n presenting the Warden's daughter, Eleanor, through the eyes of her would-be lover, Trollope emphasizes a form of beauty that is obviously socially constructed; that is, she has a kind of physical attractiveness that appears discoverable only by those of a certain class and in a certain social situation. Perhaps equally important, Eleanor Harding's physical beauty simultaneously is and is not purely physical, for it seems to arise, not from striking visible details, but from their alliance with her personality. On the one hand, such an emphasis seems a typically of much Victorian fiction that emphjasizes heroines, such as Margaret Hale, are more than beautiful in a conventionally striking way. Other other, the narrator's statements that she does not have the kind of striking beauty "that rivets attention, demands instant wonder" seems in part to arise in an upper-class aesthetic emphasizing reserve and reticence.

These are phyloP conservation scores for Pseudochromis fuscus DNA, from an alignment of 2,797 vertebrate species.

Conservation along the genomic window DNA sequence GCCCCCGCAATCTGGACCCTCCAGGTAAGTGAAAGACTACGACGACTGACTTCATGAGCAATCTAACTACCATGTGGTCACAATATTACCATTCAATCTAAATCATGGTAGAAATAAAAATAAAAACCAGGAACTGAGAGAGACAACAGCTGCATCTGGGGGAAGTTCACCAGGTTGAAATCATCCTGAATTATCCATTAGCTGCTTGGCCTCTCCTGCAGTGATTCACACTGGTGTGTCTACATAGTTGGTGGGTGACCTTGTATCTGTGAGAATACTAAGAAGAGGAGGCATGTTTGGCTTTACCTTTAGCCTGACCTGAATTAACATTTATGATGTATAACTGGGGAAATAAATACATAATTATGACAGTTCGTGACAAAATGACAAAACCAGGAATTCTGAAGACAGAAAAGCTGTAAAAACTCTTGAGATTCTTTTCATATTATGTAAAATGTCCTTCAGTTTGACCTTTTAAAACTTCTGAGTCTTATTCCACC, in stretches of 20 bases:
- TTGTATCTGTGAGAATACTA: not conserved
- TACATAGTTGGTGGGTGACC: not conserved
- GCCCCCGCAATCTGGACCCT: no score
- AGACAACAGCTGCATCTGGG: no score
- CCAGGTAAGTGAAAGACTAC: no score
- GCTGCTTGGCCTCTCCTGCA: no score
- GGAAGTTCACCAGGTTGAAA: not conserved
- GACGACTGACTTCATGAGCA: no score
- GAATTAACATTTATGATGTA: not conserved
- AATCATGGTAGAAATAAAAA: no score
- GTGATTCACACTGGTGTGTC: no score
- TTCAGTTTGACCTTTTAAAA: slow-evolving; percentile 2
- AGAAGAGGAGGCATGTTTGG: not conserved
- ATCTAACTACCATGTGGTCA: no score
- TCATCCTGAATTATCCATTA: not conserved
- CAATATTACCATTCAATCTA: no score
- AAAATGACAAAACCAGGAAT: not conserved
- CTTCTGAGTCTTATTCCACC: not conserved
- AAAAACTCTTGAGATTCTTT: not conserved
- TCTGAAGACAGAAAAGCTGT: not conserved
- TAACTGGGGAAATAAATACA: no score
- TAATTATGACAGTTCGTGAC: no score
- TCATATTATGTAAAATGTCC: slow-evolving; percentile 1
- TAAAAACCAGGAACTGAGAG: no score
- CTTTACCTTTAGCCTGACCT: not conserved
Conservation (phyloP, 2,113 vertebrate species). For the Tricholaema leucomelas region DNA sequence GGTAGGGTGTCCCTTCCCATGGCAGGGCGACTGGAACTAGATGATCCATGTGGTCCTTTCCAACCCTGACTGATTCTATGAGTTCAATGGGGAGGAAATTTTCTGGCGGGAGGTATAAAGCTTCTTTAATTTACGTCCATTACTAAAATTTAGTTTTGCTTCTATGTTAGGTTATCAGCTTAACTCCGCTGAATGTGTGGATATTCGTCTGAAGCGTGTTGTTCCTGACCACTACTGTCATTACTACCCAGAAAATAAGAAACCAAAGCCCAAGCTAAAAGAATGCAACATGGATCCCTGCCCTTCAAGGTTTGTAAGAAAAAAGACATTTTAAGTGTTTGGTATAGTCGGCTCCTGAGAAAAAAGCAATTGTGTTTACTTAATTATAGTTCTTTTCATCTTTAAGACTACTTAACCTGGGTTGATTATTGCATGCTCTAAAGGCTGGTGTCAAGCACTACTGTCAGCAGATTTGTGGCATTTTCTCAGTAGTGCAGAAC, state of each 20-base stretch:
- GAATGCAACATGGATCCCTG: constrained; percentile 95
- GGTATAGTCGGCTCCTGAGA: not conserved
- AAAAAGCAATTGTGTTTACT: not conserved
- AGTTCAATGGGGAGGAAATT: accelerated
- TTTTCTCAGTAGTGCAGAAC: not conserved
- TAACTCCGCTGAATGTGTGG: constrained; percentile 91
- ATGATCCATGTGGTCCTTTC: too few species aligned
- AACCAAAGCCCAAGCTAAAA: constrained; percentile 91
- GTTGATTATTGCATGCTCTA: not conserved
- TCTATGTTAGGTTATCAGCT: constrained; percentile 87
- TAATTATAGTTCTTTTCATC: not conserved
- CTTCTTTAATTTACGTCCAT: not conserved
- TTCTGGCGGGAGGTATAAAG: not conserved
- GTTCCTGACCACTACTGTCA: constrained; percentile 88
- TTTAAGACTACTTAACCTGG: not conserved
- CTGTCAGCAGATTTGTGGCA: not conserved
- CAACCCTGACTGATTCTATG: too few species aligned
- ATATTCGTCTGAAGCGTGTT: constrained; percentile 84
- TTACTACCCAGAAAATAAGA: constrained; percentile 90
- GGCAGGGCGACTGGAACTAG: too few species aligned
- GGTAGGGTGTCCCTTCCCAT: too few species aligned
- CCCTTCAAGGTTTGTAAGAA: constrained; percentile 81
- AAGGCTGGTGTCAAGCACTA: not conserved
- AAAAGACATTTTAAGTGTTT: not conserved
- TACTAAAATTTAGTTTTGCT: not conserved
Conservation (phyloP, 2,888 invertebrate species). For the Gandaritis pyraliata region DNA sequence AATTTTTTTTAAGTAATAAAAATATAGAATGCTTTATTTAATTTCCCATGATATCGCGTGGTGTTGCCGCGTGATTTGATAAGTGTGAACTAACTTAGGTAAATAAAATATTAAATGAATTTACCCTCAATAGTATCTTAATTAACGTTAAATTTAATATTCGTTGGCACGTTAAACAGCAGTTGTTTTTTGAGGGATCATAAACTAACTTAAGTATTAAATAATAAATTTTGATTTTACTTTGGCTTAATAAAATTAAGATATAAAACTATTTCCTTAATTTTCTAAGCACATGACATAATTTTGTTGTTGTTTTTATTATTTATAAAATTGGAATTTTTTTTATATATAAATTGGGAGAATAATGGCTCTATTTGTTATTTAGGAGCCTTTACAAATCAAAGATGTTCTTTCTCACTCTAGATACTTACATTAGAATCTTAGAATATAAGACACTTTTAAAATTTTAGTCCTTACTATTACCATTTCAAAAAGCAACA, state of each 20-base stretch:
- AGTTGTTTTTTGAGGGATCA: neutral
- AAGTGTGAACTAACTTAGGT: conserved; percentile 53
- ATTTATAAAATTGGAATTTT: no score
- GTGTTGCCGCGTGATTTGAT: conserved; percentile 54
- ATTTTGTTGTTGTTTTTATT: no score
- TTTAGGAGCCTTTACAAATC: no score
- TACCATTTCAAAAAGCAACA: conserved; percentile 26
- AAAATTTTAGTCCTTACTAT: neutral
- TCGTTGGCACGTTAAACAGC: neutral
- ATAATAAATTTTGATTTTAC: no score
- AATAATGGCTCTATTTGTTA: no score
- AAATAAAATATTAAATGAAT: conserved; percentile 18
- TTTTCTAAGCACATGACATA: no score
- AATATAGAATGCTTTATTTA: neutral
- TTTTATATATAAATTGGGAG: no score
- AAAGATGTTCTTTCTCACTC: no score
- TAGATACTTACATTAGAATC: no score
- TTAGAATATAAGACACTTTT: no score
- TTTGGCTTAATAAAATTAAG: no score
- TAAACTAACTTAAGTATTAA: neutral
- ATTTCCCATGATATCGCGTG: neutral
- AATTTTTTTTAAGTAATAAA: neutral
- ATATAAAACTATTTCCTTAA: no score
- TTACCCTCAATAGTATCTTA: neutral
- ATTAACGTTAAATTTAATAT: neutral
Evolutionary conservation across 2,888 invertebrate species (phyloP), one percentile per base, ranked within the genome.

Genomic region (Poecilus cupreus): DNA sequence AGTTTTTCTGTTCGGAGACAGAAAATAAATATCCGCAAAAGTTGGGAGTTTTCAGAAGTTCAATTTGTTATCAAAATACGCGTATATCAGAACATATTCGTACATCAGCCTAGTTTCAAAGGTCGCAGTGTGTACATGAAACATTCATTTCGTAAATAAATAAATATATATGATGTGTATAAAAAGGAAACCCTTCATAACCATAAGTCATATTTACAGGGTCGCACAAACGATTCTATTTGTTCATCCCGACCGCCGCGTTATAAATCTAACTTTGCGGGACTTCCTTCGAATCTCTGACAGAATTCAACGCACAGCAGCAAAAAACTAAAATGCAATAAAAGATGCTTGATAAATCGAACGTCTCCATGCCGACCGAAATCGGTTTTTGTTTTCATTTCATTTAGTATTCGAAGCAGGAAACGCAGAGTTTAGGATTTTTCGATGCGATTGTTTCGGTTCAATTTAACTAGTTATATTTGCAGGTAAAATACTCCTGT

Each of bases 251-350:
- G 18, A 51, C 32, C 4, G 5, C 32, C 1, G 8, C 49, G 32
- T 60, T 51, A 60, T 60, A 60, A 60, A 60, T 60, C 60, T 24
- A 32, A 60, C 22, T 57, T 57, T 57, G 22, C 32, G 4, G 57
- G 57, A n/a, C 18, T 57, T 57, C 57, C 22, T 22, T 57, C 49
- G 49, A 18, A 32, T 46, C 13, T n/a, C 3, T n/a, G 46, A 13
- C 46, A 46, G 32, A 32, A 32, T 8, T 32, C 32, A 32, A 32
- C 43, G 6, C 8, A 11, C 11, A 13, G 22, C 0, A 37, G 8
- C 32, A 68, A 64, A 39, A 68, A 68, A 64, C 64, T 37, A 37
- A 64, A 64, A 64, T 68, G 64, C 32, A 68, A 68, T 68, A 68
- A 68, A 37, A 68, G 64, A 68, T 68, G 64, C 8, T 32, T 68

How beautiful Eleanor appeared to him as she slowly walked into the room! Not for nothing had all those little cares been taken. Though her sister, the archdeacon's wife, had spoken slightingly of her charms, Eleanor was very beautiful when seen aright. Hers was not of those impassive faces, which have the beauty of a marble bust; finely chiselled features, perfect in every line, true to the rules of symmetry, as lovely to a stranger as to a friend, unvarying unless in sickness, or as age affects them. She had no startling brilliancy of beauty, no pearly whiteness, no radiant carnation: she had not the majestic contour that rivets attention, demands instant wonder, and then disappoints by the coldness of its charms. You might pass Eleanor Harding in the street without notice, but you could hardly pass an evening with her and not lose your heart.
She had never appeared more lovely to her lover than she now did. Her face was animated though it was serious, and her full dark lustrous eyes shone with anxious energy; her hand trembled as she took his, and she could hardly pronounce his name, when she addressed him. Bold wished with all his heart that the Australian scheme was in the act of realisation, and that he and Eleanor were away together, never to hear further of the lawsuit. [Chapter 11, "Iphigenia"]
Why does Trollope name his chapter by alluding to a Greek myth, and what tone does he adopt in doing so?
Last modified 2000